We expect an announcement soon that Superior Court Judge Howard “Howdy” Manning, Jr. will be retiring upon reaching the mandatory judicial retirement age. Our state will lose a dedicated and effective judge because of an arbitrary codicil in what is already a bad system for judicial selection and retention.
Following the North Carolina Supreme Court’s Leandro low-wealth school decision, then-Chief Justice Burley Mitchell assigned Manning the task of adjudicating and assuring our children receive the “sound basic education” our Constitution dictates. Mitchell told Manning he would likely spend the rest of his career with this case. He was prescient as well as wise in choosing Manning.
Irreverent, irascible and independent are descriptors of Howdy Manning. We would add inquisitive, indefatigable, insightful, immersed, sometimes incorrigible, but totally immovable in demanding that the education establishment do better by our children. Manning knows more about public education in our state than most anyone. He has taken his assignment far beyond perfunctory or cursory levels, tirelessly studying data, comparing results of the 100-plus school districts and visiting classrooms across the state to learn what is and isn’t working. Critics say he has sometimes overstepped his authority but even his detractors admire his tenacity and dedication; meanwhile the appellate courts have upheld most of his decisions.
Manning has judged many important cases but we will primarily miss his wisdom and expertise in public education, but perhaps not for long. Like many judges forced to retire, Manning will hopefully be appointed an “emergency” judge and continue his outstanding work on the Leandro case. But it points to the need to reform North Carolina’s judicial selection and retention system.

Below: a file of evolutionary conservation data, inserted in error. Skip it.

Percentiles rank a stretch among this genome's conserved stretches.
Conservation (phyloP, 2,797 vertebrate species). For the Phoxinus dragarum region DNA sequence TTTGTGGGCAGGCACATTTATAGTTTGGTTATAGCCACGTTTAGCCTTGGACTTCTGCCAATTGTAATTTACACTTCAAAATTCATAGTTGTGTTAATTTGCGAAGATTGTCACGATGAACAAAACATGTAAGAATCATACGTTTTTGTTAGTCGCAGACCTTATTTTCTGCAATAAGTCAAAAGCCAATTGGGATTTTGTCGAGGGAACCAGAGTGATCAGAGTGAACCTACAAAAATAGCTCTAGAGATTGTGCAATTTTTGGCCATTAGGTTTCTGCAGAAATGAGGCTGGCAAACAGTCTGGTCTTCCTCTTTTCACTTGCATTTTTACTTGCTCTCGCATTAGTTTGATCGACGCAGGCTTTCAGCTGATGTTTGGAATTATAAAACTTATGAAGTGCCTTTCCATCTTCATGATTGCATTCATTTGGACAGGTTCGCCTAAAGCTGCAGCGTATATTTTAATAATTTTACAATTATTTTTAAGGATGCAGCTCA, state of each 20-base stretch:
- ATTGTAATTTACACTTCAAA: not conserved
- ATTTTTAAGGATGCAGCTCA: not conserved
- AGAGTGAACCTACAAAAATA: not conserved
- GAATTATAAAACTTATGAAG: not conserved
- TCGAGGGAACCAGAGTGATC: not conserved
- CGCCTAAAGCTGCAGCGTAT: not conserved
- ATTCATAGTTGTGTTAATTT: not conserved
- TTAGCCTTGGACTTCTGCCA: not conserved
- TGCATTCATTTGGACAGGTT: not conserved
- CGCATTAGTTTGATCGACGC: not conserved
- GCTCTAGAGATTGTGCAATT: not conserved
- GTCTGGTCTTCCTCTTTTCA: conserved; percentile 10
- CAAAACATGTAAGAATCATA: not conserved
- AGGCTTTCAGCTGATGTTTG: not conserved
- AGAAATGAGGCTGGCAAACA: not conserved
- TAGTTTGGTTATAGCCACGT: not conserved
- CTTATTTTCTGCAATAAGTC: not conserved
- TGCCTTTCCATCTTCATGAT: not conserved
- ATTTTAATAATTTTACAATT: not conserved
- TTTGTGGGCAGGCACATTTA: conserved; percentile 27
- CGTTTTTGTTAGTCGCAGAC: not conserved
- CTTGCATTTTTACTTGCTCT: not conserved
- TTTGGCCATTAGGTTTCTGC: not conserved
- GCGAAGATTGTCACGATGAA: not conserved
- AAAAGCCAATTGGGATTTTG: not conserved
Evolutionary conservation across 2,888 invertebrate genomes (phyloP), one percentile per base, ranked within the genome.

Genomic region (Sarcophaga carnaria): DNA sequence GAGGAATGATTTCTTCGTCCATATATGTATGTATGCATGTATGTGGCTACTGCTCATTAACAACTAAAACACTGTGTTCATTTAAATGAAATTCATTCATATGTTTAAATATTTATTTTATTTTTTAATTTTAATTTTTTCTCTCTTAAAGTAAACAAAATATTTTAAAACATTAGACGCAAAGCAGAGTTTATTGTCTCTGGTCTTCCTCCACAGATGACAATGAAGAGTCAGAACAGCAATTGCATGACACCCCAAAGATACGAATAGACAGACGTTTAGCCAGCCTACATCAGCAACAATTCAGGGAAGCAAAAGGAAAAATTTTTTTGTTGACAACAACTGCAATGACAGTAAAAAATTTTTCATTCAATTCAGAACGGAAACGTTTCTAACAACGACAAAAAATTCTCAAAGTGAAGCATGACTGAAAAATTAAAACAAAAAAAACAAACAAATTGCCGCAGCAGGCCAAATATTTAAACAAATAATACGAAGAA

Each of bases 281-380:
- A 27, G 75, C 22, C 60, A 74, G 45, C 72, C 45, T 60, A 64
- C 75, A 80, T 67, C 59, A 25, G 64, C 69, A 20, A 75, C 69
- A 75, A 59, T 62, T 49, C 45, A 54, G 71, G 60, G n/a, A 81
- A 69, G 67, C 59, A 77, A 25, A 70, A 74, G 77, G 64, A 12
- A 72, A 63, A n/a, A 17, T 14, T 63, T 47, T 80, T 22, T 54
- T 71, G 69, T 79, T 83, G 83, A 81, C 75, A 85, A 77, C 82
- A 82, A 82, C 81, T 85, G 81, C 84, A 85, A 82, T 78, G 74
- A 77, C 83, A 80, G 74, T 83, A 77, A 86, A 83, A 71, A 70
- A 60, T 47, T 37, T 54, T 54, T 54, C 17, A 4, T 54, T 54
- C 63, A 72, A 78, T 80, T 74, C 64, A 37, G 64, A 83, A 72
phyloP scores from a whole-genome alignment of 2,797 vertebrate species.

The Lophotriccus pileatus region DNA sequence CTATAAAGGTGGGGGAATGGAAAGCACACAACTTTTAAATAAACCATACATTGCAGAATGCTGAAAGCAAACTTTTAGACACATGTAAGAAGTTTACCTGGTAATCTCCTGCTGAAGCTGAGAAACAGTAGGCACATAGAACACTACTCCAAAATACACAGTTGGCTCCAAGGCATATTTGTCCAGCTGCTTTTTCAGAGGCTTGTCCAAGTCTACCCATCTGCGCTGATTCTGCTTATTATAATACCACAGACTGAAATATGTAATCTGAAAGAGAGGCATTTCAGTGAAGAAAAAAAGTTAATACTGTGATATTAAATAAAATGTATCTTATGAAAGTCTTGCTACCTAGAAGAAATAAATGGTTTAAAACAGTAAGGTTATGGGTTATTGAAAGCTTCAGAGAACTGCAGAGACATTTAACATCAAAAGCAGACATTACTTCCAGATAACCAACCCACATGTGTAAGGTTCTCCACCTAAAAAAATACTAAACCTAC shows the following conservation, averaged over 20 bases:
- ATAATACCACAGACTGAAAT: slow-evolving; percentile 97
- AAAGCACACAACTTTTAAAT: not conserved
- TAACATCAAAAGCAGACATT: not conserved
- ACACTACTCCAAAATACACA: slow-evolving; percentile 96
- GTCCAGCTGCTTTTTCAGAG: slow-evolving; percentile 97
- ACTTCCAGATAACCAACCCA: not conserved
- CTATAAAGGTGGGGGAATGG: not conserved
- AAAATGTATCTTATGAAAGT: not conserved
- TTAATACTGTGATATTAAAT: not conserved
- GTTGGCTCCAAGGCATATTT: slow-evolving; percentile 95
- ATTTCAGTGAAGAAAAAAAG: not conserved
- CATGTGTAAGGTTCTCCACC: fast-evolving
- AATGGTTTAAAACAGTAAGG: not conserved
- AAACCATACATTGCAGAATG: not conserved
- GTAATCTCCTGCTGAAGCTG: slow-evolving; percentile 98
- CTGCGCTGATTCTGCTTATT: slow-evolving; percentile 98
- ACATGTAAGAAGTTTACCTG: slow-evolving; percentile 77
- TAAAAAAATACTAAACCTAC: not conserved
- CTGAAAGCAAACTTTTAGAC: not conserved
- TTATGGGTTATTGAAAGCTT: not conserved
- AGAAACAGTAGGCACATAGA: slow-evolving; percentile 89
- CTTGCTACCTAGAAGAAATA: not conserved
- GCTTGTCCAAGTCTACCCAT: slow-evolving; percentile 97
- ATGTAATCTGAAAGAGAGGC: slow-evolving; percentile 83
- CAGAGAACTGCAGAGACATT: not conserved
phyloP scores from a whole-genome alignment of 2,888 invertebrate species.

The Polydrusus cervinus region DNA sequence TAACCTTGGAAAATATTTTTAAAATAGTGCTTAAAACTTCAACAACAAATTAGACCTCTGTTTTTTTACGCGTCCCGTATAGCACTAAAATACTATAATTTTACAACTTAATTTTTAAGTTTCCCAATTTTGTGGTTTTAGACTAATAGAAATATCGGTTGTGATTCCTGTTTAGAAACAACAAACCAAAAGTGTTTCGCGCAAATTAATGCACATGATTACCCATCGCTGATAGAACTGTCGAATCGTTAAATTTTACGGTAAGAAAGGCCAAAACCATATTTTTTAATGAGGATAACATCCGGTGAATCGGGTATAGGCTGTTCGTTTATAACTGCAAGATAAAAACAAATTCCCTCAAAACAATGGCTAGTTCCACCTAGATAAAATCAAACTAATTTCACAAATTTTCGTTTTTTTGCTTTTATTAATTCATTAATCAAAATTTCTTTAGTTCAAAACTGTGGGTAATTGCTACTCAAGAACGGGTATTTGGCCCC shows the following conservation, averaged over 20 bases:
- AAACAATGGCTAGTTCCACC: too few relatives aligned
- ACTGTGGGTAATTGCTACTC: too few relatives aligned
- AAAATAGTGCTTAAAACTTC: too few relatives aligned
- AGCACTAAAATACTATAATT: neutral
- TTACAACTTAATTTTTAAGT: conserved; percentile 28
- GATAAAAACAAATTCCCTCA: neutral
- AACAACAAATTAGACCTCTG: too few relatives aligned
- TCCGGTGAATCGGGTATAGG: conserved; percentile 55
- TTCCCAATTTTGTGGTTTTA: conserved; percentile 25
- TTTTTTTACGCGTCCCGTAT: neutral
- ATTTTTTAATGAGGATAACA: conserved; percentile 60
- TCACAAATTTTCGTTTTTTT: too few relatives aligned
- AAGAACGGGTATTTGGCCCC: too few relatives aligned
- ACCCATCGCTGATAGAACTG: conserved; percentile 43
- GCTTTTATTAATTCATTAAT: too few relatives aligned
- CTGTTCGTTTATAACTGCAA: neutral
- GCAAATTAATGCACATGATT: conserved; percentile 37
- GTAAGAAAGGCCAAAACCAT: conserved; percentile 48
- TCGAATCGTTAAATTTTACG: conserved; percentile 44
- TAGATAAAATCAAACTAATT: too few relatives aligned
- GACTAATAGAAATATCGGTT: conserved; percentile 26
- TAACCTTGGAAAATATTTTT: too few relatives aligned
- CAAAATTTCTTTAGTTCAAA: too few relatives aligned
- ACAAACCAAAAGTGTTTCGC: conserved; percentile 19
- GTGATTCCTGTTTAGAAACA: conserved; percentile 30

Since 1971, we have been debating how to ensure the highest caliber judges and some good reform proposals have come forward. So far there’s been little reform, mostly talk. The big questions focus on how we select judges and how we make sure good ones are retained. Our judicial elections aren’t working. Voters stand some chance of knowing the candidates for District and Superior Court judgeships but few know those running on the appellate level. Our legislature tweaked the system this year by allowing appellate judges to opt for retention elections rather than run against an actual opponent. Some suspect this was done to accommodate one Court of Appeals judge, but it was a good step.
We haven’t had a real discussion about the mandatory judicial retirement age. Federal judges don’t have to retire at a certain age, neither do state and locally elected officials. Why does it make sense for a seasoned jurist to be forced to retire at age 72? Taxpayers lose all the way around. Not only do we lose the wisdom and experience, but many judges choose to be appointed as “emergency” judges, receiving not only their very generous pension (up to two-thirds their annual salary) while also earning a state paycheck.
Our Constitution allows the legislature to set the retirement age but there is no compelling reason why that age couldn’t be 75, 80 or even no mandatory age. Many judges will choose to retire to go into private practice or just go fishing, but those who wish to continue on the bench should be allowed to do so. We should at least raise the retirement age lest we lose the experience and wisdom of seasoned jurists like Howdy Manning.
Tom Campbell is the executive producer and moderator of N.C. Spin.